Ubuntu Lucid Lynx: free OS that Just Works

By Cory Doctorow


Today, I got caught up enough from my tour to update my ThinkPad to the latest version of Ubuntu. Lucid Lynx went in like butter. The update ran unattended, took about 1h including downloading the whole OS, updated all of my apps without a hitch, and is running smoothly. I'll let you know if anything breaks, but this looks like yet another flawless Ubuntu update for me, making me a very, very satisfied user indeed.

I know I once promised to document my Ubuntu Linux changeover in detail, but it doesn't look like it's going to happen. To be honest, there just wasn't much to write about. I bought a ThinkPad (currently using the X200, lusting after the X201), downloaded and burned a CD, stuck it in the drive, turned it on, clicked "Install." To move my data over from my old Mac, I booted it into USB-drive mode and dragged the files over. Getting DRM'ed audiobooks out of iTunes was the hardest part (all hail AudioHijack, which let me capture the files, though it took a month's constant playback on three old Powerbooks to convert my thousands of dollars' worth of Audible books to MP3 so I could take them with).

Since then, it's Just Worked. When I need to do something new -- edit audio, say -- I go to the software center and look at what apps exist for that purpose, select some highly rated ones, download them, try them, keep the one I like (all the software is free, so this is easy). Migrating to new machines? Easy. Just take my list of installed apps to the new machine as a text-file on a USB key and ask Software Center to download them and configure them. Backups? Easy: external generic USB drive and rsync (exactly what I used with my Mac).

For the first two or three weeks, there was some disorientation. None of the things I used were where I expected to find them. It was the OS equivalent of when we remodeled the kitchen and it took me two weeks to remember where the new cutlery drawer was. Then the OS vanished: of course it did. It's plumbing. You're not supposed to notice plumbing. If you have to notice plumbing, there's something wrong with the plumbing.

Do I have to type in a lot of arcane command-line gibberish? No. I sometimes choose to because I like having little pythony things lying around that friends have written for me or that I've pieced together myself, but that was true on my Mac as well. I could happily do all the important things on my machine without ever touching the terminal.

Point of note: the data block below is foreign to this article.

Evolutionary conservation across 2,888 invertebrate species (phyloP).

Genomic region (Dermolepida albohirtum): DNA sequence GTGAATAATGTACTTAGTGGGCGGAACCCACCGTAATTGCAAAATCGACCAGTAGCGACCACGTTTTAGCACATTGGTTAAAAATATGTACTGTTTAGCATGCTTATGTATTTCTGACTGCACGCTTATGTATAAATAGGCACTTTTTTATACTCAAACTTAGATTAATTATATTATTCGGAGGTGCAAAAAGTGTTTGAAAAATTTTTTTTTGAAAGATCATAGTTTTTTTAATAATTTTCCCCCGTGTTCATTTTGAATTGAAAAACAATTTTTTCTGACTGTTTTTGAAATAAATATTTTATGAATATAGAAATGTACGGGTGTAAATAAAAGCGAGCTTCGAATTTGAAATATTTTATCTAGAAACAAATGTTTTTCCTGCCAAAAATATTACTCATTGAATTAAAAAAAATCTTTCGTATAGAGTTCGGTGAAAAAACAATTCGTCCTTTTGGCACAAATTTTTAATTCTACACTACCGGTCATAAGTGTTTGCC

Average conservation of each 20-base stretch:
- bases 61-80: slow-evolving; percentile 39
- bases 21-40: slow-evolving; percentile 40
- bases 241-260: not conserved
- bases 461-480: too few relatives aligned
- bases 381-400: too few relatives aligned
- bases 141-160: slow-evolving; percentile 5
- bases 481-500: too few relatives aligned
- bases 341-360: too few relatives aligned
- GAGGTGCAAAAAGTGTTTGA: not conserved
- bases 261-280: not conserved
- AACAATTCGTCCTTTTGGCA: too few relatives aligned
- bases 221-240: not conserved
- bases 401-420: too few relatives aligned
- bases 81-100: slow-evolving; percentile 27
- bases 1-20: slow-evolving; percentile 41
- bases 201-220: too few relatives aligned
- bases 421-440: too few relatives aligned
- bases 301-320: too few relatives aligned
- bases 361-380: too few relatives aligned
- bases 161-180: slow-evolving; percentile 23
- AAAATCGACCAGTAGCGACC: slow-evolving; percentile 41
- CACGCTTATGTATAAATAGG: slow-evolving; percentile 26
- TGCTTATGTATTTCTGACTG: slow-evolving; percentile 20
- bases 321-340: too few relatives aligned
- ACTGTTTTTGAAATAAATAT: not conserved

Does everything work? Hell yeah. Ubuntu's support for arcane stuff like 3G modems is vastly superior to anything I've seen on the Mac or Windows: just plug in the modem, wait for it to autodetect, confirm its guess, and go. The sexy multifunction Logitech mouse? Just worked -- no drivers required. My HP all-in-one scanner/copier/printer? Just worked. Webcams, USB mics, etc etc? Never had to download a driver, never had to install a driver: they just worked.

Oh, sure, sometimes I don't know off the bat how to do something a little arcane (after I replaced the UK keyboard my ThinkPad came with with the US version, I had to figure out where to tell the OS about it, for instance), but it's never more than one or two googles away. And sometimes apps crash, but not often -- and the OS itself has crashed so infrequently that the most common cause of my reboots is running out of battery.

The folks at Canonical were kind enough to give me a comp support account, and I've used it a couple times for weird, dire things, like recovering from serious hardware errors or getting the crypto stuff on my encrypted partition just right, and they are excellent, but these are the kinds of problems I expect to need a hint or two from an expert with.

So there you have it: Ubuntu: It Just Works. Install it, spend two weeks wondering where the cutlery drawer is, watch it disappear. Thereafter, only notice it when it does something amazing, like flawless OS updates or very simple transfers to new machines.

You can download and burn a Lucid Lynx CD free, boot any machine from it, and give Ubuntu a test-drive. Try it!

Lucid Lynx

Published 8:56 am Thu, Jun 10, 2010

About the Author

I write books. My latest are: a YA graphic novel called In Real Life (with Jen Wang); a nonfiction book about the arts and the Internet called Information Doesn't Want to Be Free: Laws for the Internet Age (with introductions by Neil Gaiman and Amanda Palmer) and a YA science fiction novel called Homeland (it's the sequel to Little Brother). I speak all over the place and I tweet and tumble, too.

123 Responses to “Ubuntu Lucid Lynx: free OS that Just Works”

  1. toilet says:

    Missing letter in that heading :/

  2. p96 says:

    For all who feel Ubuntu’s standard Gnome desktop seems incomplete, try Kubuntu, with the KDE desktop: http://www.kubuntu.org/

  3. lionelbrits says:

    One day Wireless will work easily for me under Linux… then I will switch.

  4. Hugh says: